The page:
Pressure on ambulance services means that people with life-threatening conditions are waiting three times as long as they should be, the College of Paramedics have said.

Targets to get to people suffering from stroke or heart attacks are being missed, with one paramedic saying they are concerned about the risk to patients every shift.

Delays in 999 response times have been linked to a number of deaths, including the death of a person following a cardiac arrest after a five-hour wait in an ambulance outside Worcestershire Royal Hospital.

Another investigation is underway after a patient died after waiting an hour for paramedics, despite the call being classed as immediately life-threatening.

The current situation has been described as “unacceptable” by the College of Paramedics, with reports of ambulances queuing for hours outside hospitals.

One 82-year-old woman, Margaret Root, had a six-hour wait for an ambulance after suffering a stroke, then a three-hour wait outside the hospital. It meant that by the time she was admitted, it was too late for her to receive drugs that could reverse the effects of the stroke.

Her granddaughter Christina White-Smith said: “I don’t think people are aware of the severity of the situation,” adding that Margaret had been “hugely let down”.

Paramedic Richard Webber, a spokesman for the College of Paramedics, said: “We have members who have been working for 20, 30 years, and they have never before experienced anything like this at this time of the year.

“Every day services are holding hundreds of 999 calls with no-one to send. The ambulance service is simply not providing the levels of service they should – patients are waiting too long and that is putting them at risk.”

Mr Webber said that delays in handing patients over to hospital staff, often stretching to three or four hours, meant that over a 12-hour period, a team of paramedics can only attend two or three call-outs, where before they would have gone out to six to eight.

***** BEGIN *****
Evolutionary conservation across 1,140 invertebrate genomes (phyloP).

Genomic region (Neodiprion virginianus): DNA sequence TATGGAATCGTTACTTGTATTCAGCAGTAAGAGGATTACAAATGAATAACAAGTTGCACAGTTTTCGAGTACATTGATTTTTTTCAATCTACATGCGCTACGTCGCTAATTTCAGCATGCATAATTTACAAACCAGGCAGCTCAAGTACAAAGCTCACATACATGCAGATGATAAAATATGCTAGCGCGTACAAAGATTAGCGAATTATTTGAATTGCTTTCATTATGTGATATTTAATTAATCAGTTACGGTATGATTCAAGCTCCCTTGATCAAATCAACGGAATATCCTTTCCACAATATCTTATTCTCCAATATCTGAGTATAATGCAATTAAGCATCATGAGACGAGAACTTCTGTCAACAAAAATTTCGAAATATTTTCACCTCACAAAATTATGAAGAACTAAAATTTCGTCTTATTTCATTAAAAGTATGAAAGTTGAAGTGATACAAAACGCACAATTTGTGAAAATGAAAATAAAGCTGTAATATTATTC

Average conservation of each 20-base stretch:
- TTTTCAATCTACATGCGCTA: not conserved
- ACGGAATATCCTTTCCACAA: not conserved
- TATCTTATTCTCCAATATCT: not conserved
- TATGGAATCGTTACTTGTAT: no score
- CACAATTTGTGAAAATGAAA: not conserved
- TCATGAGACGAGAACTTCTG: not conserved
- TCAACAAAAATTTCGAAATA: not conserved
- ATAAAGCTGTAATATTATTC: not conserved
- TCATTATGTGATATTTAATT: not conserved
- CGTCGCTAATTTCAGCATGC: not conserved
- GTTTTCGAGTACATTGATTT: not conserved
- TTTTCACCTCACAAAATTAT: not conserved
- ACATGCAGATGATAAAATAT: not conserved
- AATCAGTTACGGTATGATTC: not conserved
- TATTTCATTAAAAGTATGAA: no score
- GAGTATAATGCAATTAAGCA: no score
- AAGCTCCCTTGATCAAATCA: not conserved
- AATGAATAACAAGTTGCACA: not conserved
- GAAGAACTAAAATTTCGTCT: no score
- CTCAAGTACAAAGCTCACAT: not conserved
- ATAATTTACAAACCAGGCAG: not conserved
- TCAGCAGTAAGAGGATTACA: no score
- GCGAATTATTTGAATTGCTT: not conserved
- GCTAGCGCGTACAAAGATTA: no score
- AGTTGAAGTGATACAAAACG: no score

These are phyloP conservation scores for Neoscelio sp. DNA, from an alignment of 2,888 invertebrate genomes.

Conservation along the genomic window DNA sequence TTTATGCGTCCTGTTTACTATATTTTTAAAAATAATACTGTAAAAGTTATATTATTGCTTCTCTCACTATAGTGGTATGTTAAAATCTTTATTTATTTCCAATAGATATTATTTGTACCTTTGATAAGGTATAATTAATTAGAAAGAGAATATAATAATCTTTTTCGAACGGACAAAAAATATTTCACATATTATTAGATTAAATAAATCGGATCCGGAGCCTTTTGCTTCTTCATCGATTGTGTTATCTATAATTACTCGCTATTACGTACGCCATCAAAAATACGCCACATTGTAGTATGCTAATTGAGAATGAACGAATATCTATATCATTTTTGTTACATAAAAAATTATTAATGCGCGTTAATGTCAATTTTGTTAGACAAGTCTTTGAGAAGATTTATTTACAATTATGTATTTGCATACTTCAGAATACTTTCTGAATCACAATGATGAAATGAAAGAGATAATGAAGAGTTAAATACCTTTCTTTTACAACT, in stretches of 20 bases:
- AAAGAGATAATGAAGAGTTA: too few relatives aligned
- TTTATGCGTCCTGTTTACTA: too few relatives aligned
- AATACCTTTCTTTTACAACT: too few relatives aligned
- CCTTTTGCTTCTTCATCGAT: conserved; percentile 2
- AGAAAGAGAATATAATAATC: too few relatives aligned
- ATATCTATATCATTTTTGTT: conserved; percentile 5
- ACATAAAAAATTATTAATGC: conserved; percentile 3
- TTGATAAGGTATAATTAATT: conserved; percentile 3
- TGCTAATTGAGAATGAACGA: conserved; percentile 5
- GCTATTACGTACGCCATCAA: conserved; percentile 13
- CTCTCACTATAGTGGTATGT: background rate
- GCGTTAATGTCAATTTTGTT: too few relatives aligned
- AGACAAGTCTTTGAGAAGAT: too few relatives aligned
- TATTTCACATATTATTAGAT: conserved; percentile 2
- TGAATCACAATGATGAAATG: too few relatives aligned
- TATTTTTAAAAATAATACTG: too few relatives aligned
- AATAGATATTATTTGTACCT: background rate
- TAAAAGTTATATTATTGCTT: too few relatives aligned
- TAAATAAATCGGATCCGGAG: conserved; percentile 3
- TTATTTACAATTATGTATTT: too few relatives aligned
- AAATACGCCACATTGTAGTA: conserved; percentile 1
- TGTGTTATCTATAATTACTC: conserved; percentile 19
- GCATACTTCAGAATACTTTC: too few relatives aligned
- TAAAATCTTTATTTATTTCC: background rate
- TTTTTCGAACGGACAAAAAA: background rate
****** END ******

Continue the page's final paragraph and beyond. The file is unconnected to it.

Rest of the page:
Latest data for England shows that:

  • Category one life-threatening cases, including cardiac arrests, took on average more than nine minutes to get to. The target is seven minutes – every one-minute delay reduces survival chances by 10 per cent for cardiac arrests.
  • Category two cases, which cover heart attacks, strokes and burns, should be attended to within 18 minutes, but took nearly 54 minutes on average.

There appears to be a number of reasons as to why ambulance services are so stretched, including the impact of the pandemic on healthcare, which has led to the decline in the health of vulnerable and frail people.

In addition, shortages in social care has caused delays in discharging people who are well enough to leave hospital.

Paramedics in Scotland have also spoken about the “unprecedented” pressures they are experiencing, and a similar picture has been reported in Wales.

Chris Hopson, from NHS Providers, which represents ambulance and hospital leaders in England, said: “What is worrying now is that they are all operating right at their limits and we are not yet into winter, when there’s every chance these pressures could step up still further.”

The NHS medical director for England, Professor Stephen Powis, said that the ambulance service had experienced its highest-ever number of 999 calls in a single month at the same time as major A&E departments reported their busiest month.

He said: “There is no doubt pressure on the health service remains incredibly high.”

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